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Re: straw-man [was Re: arithmetic issues]

 | From: William D Clinger <will@xxxxxxxxxxx>
 | Date: Wed, 18 Jan 2006 00:53:56 -0500
 | Aubrey Jaffer wrote:
 | > "Branch Prediction and Interpreter Speed"
 | > <http://swiss.csail.mit.edu/~jaffer/CNS/interpreter-branch>
 | The first two paragraphs of that article's conclusion read as follows:
 | > For an interpreter, using branch prediction to prevent speculative
 | > fetches can make generic arithmetic operations as fast as
 | > typed-restricted ones.
 | >
 | > As a result, the SRFI-77 type-specific duplicate arithmetic
 | > functions have motivation only for Scheme compilers. Type
 | > information for compiling is commonly supplied thorugh type
 | > declarations. It is incumbent upon SRFI-77 to justify its
 | > approach versus type declarations, which it doesn't mention.
 | That first paragraph is moderately interesting, but is not
 | particularly relevant to SRFI-77.  It appears to me that
 | the second paragraph implicitly rests on three questionable
 | assumptions:
 | 1.  Speedups that are achievable only by compilers are not
 | particularly important.
 | Assumption 1 does not require a response.

There is a constituency within the Scheme community which doesn't use
compilers.  Doing violence to the language solely in support of
compilers has no upside for this constituency.

 | 2.  Speed is the primary rationale for the type-specific
 | operations described in SRFI-77.

 | Assumption 2 is, in my view, false.  In my view, the primary
 | rationale for the type-specific operations is to improve the
 | portability and predictability of Scheme code.  The fixnum
 | and flonum operations do that by providing a portable base
 | for a portable implementation of the full numeric tower.
 | This will allow Scheme programmers to use generic arithmetic
 | without worrying about implementations that don't provide the
 | full tower, and the fixnum-specific operations will allow
 | those who are already using fixnum-specific operations or
 | implementations to do so more portably.  The primary rationale
 | for the other type-specific operations is to address some of
 | the portability and predictability issues that were raised
 | in the paper by Egner et al.

The words "efficient", "efficiency", and "faster" appear 16 times in
srfi-77.  Its abstract states:

  Moreover, the R5RS generic arithmetic is difficult to implement as
  efficiently as purely fixnum or purely flonum arithmetic.

"Interpreter-branch" disproves this asserertion as far as interpreters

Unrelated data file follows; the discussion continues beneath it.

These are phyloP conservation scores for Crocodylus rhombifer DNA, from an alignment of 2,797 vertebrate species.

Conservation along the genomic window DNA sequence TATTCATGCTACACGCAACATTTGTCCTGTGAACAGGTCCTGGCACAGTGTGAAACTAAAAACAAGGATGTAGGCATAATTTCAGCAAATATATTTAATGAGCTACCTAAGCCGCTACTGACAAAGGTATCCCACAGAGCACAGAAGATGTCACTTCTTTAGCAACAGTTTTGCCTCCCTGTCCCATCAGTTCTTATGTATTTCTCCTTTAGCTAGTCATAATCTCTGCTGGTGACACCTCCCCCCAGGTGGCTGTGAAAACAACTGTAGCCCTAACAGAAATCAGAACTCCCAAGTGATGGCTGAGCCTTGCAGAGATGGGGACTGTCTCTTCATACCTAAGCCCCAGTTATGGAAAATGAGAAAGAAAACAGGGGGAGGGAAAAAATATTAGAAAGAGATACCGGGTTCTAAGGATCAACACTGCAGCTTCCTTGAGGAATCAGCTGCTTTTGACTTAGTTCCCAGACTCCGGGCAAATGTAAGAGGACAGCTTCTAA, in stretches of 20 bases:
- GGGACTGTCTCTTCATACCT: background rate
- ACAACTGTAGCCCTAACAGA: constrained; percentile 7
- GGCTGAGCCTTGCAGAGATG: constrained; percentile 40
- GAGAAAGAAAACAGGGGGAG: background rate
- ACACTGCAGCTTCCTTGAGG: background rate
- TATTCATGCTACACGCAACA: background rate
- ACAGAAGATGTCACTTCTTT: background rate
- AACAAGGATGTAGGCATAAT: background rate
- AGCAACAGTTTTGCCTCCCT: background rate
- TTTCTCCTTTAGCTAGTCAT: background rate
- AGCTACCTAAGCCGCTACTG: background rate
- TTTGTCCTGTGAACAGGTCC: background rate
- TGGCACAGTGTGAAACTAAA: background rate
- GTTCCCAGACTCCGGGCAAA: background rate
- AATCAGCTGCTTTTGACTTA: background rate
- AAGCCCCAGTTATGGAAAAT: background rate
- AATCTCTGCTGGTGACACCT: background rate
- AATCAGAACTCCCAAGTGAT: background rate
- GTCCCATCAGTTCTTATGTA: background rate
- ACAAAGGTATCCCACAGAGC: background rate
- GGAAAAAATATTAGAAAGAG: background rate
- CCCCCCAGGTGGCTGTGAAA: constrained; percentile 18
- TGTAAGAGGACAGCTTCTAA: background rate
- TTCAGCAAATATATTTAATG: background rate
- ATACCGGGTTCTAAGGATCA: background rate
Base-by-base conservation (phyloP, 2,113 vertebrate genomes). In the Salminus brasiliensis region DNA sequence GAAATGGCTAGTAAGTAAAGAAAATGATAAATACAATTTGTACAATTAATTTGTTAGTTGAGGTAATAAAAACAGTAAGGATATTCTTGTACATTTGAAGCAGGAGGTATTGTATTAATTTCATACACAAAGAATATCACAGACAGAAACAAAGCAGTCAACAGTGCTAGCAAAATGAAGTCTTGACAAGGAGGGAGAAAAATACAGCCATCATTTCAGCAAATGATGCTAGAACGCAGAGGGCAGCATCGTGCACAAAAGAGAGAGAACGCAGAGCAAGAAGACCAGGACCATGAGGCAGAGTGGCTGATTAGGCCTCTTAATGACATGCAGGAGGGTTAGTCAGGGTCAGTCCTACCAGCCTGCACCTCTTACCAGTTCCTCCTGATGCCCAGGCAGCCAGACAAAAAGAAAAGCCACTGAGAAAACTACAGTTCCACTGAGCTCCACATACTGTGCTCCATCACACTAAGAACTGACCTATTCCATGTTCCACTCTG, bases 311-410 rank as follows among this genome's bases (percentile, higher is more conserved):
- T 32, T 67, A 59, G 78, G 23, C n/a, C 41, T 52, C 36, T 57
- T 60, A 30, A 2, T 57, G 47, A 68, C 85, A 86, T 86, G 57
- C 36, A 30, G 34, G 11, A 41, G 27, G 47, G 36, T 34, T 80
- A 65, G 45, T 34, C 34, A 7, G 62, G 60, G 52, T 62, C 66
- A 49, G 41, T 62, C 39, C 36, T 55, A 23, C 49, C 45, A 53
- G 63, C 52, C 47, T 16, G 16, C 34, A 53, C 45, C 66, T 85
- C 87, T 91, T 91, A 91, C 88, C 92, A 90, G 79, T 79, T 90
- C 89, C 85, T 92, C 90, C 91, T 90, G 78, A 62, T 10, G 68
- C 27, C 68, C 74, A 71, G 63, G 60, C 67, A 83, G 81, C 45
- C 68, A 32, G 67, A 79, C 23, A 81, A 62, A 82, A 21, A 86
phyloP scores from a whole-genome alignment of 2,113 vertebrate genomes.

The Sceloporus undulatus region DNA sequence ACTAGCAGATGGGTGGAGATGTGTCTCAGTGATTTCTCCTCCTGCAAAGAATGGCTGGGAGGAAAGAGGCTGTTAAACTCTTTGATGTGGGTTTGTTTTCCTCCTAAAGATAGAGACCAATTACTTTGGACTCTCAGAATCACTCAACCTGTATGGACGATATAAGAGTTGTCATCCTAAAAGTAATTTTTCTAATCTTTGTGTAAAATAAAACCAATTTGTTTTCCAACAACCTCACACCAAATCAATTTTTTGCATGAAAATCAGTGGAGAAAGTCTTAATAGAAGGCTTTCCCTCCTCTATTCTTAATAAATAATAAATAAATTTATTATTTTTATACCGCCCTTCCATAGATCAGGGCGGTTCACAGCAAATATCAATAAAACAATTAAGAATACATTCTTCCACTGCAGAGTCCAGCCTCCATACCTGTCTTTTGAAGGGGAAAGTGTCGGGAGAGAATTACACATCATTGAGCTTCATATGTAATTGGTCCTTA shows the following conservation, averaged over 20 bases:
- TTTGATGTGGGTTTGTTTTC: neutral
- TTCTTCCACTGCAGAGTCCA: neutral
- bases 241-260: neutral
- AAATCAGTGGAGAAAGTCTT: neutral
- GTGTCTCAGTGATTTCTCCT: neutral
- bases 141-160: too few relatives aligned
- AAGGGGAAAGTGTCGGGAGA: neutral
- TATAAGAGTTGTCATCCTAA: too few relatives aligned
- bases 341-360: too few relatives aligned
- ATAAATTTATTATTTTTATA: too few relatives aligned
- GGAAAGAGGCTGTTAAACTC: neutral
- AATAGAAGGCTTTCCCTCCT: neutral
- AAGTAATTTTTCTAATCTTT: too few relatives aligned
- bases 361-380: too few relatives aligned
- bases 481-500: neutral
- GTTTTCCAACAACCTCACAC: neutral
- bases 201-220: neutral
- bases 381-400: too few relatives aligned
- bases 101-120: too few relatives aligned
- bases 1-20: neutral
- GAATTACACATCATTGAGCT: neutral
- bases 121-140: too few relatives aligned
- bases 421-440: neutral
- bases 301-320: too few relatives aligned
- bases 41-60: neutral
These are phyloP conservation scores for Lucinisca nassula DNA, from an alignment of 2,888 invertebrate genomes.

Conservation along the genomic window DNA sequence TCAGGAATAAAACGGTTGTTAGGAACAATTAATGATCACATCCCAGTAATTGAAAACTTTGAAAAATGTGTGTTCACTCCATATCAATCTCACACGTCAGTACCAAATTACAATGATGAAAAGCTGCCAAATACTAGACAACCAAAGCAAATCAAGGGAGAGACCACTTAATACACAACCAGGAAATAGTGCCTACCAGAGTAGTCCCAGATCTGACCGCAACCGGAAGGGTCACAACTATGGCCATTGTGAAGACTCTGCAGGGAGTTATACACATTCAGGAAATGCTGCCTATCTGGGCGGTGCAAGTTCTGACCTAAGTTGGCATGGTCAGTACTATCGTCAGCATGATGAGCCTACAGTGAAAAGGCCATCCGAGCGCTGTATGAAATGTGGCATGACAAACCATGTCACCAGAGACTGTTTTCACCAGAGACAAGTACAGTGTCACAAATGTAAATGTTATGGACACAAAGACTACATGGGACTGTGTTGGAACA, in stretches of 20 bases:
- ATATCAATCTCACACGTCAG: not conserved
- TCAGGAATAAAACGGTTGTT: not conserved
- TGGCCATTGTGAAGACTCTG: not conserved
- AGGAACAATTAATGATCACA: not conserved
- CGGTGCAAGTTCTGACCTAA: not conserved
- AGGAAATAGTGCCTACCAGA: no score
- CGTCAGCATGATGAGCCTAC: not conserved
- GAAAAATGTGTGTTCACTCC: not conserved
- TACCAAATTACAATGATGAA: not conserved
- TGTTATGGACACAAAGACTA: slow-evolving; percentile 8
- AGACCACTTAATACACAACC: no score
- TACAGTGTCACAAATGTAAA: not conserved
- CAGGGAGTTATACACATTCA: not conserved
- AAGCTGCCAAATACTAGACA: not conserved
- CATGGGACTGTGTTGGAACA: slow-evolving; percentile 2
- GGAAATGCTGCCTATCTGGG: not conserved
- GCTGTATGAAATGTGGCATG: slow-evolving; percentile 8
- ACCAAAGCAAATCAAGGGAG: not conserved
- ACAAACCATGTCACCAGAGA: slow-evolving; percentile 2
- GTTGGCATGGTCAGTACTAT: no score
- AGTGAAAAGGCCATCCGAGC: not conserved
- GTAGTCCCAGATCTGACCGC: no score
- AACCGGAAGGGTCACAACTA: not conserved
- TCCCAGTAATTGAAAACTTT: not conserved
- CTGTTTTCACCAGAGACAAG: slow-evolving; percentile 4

with immediate fixnums and boxed numbers are concerned.

The section "Recommendations":

  To improve the effectiveness of flow analysis and to improve the
  efficiency of arithmetic, I recommend that the R6RS:

      * add fixnum-specific operations, e.g. fx+

      * add flonum-specific operations, e.g. fl+

      * change the definition of real numbers so that a complex number
	is real if and only if its imaginary part is an exact zero

      * change the interpretation of literals accordingly, e.g. so
	`(imag-part 2.0)' is an exact zero

SRFI-77 talks about efficiency as though it is obvious which practices
will run fast and which won't.  For CPUs performing speculative
execution, such claims are not merely unsubstantiated; they are
probably wrong.  Attention to branch prediction may well eliminate the
speed penalty for arithmetic type dispatch compiling some programs.

 | 3.  The common way of doing things is the best way to do
 | them in Scheme.

Although the words "efficient", "efficiency", and "faster" appear 16
times in SRFI-77, the word "declaration" does not appear.  It is
unreasonable to propose sweeping changes without mention of and
comparison to the relevant precedents.

 | As for assumption 3, type declarations cannot address the
 | portability and predictability issues unless implementations
 | are required to interpret those declarations in a consistent
 | way.

You seem to be making an assumption that complete arithmetic
reproducibility across implementations is desirable to all Scheme
users.  Unpredictability in a program indicates poor numerical
conditioning.  Such programs will behave badly for some inputs or
minor changes.  Having reproducibility across implementations does not
make them less brittle; it only masks the problem until the program is
used or changed by others.  Implementations behaving differently has
been useful in exposing order-of-evaluation dependencies and numerical
conditioning bugs in JACAL, a symbolic mathematics system.

 | Given the expectations created by Common Lisp, many Scheme
 | programmers would make the mistake of thinking that type
 | declarations are for performance, and that interpreters are free to
 | ignore them.  Some implementors might make the same mistakes,
 | especially when you consider that requiring implementations to pay
 | attention to type declarations is likely to make interpreters
 | slower, not faster.
 | By the way, when speed is a goal, the Common Lisp experience
 | suggests that type declarations are often less effective than
 | type-specific operations, mainly because programmers would
 | rather write and read (fx+ (foo x) (baz y)) than
 | (the fixnum (+ (the fixnum (foo x)) (the fixnum (baz y)))).

What about (* (the fixnum (foo x)) (the flonum (baz y)))?